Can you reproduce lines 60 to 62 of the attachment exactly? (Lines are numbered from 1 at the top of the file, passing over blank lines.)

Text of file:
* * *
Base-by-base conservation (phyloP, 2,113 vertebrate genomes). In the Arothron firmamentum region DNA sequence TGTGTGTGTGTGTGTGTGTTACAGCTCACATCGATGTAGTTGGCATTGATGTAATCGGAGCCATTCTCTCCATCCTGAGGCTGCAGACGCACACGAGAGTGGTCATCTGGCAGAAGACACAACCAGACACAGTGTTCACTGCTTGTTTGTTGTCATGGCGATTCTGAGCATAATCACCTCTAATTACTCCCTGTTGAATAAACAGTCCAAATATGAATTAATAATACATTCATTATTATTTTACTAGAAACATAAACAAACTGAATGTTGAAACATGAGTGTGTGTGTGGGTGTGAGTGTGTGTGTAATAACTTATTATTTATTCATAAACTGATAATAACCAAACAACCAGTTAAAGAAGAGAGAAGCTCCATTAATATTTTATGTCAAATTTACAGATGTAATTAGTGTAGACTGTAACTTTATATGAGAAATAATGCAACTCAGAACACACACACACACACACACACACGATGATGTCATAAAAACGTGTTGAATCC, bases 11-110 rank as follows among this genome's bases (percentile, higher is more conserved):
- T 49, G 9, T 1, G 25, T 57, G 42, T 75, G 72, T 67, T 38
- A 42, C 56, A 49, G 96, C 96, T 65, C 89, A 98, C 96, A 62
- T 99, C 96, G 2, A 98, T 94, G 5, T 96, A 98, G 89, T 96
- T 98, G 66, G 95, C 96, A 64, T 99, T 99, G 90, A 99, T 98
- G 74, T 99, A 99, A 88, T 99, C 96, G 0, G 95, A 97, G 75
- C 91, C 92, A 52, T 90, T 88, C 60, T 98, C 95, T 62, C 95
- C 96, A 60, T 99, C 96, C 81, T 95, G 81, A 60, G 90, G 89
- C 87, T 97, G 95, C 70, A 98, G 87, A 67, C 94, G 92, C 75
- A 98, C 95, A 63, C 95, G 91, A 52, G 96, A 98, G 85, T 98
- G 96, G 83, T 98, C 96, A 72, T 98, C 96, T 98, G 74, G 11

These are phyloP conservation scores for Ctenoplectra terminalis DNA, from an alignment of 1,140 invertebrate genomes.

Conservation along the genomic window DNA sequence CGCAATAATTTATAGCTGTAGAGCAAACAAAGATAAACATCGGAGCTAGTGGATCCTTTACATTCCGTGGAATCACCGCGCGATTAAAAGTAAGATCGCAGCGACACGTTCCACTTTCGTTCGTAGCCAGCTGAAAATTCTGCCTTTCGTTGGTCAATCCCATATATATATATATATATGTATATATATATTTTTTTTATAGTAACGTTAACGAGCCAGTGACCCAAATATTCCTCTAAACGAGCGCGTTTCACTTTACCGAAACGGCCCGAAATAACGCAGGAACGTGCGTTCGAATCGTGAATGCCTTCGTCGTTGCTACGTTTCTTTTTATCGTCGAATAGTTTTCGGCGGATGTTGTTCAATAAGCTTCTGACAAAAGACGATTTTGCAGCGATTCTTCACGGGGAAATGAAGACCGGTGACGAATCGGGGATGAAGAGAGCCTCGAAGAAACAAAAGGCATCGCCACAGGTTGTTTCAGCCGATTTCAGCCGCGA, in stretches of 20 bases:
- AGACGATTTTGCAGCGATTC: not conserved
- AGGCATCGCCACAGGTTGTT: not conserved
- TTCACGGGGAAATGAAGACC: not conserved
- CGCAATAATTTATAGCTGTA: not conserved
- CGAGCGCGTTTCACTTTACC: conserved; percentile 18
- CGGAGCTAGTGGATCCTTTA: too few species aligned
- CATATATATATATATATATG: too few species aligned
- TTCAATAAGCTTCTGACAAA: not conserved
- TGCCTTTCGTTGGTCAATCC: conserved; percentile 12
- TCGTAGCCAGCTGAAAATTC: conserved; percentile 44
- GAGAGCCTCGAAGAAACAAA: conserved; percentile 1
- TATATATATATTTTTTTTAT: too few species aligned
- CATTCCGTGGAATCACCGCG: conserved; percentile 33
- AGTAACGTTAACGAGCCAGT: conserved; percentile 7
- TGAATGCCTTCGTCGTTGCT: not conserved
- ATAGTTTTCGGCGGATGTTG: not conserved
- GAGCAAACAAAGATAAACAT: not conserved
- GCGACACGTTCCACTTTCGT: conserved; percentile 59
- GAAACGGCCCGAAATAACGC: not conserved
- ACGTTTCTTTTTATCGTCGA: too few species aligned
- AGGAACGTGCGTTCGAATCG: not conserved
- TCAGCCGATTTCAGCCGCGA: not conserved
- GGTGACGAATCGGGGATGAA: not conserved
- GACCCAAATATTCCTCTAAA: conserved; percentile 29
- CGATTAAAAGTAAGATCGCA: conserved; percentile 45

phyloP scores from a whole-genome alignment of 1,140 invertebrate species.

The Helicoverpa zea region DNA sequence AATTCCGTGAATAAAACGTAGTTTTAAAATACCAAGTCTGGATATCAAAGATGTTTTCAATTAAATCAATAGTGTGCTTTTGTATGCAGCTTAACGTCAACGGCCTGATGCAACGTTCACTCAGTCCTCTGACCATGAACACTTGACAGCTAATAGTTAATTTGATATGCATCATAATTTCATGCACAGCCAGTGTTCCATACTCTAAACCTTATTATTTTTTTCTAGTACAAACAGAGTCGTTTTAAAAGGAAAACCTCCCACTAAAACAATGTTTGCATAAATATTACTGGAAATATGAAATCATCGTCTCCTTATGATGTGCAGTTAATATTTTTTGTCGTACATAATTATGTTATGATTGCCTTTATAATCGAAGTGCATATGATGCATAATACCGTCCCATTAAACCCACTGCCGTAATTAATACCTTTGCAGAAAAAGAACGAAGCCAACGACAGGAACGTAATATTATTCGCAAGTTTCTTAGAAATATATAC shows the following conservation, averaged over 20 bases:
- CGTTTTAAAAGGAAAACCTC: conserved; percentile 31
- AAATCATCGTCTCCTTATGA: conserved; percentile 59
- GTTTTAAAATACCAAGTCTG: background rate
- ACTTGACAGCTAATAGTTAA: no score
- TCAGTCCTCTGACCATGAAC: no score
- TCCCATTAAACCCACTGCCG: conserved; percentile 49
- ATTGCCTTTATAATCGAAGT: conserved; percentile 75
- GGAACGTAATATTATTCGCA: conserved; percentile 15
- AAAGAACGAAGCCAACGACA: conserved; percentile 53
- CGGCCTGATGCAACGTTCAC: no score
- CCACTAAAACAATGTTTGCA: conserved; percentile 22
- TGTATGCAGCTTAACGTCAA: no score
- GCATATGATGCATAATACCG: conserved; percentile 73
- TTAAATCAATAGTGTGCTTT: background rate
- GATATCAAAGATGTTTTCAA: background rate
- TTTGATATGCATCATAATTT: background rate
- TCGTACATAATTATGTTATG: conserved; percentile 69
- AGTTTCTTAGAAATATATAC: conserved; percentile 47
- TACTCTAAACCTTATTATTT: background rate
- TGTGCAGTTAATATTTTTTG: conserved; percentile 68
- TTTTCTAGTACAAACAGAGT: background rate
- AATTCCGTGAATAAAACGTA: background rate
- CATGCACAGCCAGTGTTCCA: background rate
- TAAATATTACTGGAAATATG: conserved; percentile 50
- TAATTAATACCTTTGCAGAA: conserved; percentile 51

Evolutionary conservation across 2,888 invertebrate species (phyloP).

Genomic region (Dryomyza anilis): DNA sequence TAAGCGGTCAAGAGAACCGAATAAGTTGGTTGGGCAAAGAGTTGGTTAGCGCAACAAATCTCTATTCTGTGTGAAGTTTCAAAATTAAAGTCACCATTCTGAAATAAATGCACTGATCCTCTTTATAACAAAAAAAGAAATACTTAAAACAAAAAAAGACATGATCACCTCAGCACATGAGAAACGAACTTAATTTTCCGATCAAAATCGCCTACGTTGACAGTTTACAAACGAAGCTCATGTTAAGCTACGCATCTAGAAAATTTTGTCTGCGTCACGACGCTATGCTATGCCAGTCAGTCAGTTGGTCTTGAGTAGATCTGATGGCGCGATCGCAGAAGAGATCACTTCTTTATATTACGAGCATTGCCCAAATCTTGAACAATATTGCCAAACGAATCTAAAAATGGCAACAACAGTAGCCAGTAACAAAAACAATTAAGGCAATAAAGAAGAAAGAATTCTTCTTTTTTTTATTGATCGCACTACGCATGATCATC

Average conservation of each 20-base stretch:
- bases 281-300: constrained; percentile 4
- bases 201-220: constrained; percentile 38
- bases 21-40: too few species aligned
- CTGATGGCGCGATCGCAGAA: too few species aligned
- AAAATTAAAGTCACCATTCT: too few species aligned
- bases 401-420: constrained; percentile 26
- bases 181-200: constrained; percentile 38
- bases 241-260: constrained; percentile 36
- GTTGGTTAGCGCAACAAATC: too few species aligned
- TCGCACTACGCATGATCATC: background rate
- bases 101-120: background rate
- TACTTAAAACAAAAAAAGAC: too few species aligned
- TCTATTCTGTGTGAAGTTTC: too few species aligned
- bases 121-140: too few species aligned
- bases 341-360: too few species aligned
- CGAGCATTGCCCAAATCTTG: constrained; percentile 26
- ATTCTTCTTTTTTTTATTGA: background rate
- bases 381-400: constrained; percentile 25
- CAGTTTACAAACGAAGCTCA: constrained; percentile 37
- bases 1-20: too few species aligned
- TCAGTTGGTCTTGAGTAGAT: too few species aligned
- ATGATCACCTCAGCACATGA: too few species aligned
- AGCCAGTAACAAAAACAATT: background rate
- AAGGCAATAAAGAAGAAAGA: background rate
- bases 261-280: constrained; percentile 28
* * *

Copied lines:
- TGTGCAGTTAATATTTTTTG: conserved; percentile 68
- TTTTCTAGTACAAACAGAGT: background rate
- AATTCCGTGAATAAAACGTA: background rate